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GET THE JOB | VOCABULARY

F

inding the right job
takes more than luck and
tenacity. Sure, hard work
is a requirement for any
successful career, but you’re
much more likely to succeed
if you find a company that’s
a good long-term fit for your
career goals. It’s a popular
saying, but it’s very true: If
you find a job you love, you’ll
never work a day in your life.
The most successful careers
often start with something
you’re passionate about. And
to find a good match for your
skills and interests in the
workforce, you’ve got to look
first inside yourself.
• Get honest
feedback
Sometimes it’s hard to see
yourself in the same light
that others see you. Ask your
friends, family and co-workers
how you present yourself
professionally and what you
can do to improve the image
you portray.
It’s a tough conversation to
have — and certainly not
one you can have with just
anyone — but it can help you
get insights that you never
would have thought of on
your own.
You can also practice job
interview skills with another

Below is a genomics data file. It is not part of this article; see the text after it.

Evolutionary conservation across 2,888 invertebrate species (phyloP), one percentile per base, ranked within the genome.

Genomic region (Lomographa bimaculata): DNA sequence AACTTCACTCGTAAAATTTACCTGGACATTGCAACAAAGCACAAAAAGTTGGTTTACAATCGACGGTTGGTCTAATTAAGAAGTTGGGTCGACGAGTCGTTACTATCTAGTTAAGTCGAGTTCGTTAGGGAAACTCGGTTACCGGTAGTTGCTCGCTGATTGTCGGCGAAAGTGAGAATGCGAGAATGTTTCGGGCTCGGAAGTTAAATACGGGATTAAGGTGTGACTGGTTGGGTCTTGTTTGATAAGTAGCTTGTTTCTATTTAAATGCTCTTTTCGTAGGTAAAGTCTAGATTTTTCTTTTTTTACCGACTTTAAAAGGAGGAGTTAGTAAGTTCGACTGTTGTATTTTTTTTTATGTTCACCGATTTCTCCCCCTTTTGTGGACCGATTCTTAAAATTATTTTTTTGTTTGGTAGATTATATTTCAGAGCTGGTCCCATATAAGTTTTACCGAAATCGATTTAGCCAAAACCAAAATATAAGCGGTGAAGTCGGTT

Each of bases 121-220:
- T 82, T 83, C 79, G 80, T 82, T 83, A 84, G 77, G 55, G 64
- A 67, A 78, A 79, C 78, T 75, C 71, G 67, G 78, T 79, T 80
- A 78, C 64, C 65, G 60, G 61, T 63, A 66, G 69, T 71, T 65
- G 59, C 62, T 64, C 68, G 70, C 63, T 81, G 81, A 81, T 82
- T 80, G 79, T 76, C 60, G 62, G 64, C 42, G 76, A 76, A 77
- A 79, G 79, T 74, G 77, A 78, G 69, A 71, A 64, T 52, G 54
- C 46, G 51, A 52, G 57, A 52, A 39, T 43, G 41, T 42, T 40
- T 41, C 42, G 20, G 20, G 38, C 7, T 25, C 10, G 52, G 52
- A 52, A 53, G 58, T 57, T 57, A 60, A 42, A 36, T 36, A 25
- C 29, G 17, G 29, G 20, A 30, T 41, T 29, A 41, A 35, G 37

person who can serve as
your coach. They should be
someone you trust to give
you honest advice about
what you need to work on. It
might be how you speak, how

Know Yourself

you look or how you use body
language, but clear feedback
from another person —
preferably someone who
is a good example of
professionalism themselves
— can be very valuable.
• Point out your
ProGress
Employers are probably going
to ask about your weaknesses.
Be prepared not only with a
good, clear answer, but also
with concrete ways you’ve
overcome your personality

flaws.
They don’t just want to know
what kind of skills they’re
getting, but the methods you
take to improve your value to
the company, too.
For example, if you’re a
naturally shy person, you
can bring up concrete stories
about steps you’ve taken to
communicate better with
your co-workers. Maybe you
volunteered to organize
a local fundraiser or took
a speech class in college.

While no employee is
perfect, employers do want
to see things you’re doing to
improve on your skill set.
• know where you
shine
If you’re really good at
one particular skill — such
as organization, project
planning or creativity —
don’t be shy about pointing
that out and giving specific
examples of how it has helped
you in similar jobs in the past.
You need to truly understand

where your strengths lie and
be able to articulate that
clearly and confidently when
given the chance.
Some people might see that
as bragging, but it’s perfectly
appropriate in a job interview.
If you’re good at something,
don’t be shy about it. Bring
it up. Show your potential
employer what you bring
to the table. By knowing
yourself, you’ll be much more
likely to find a job that makes
you happy for the long term.

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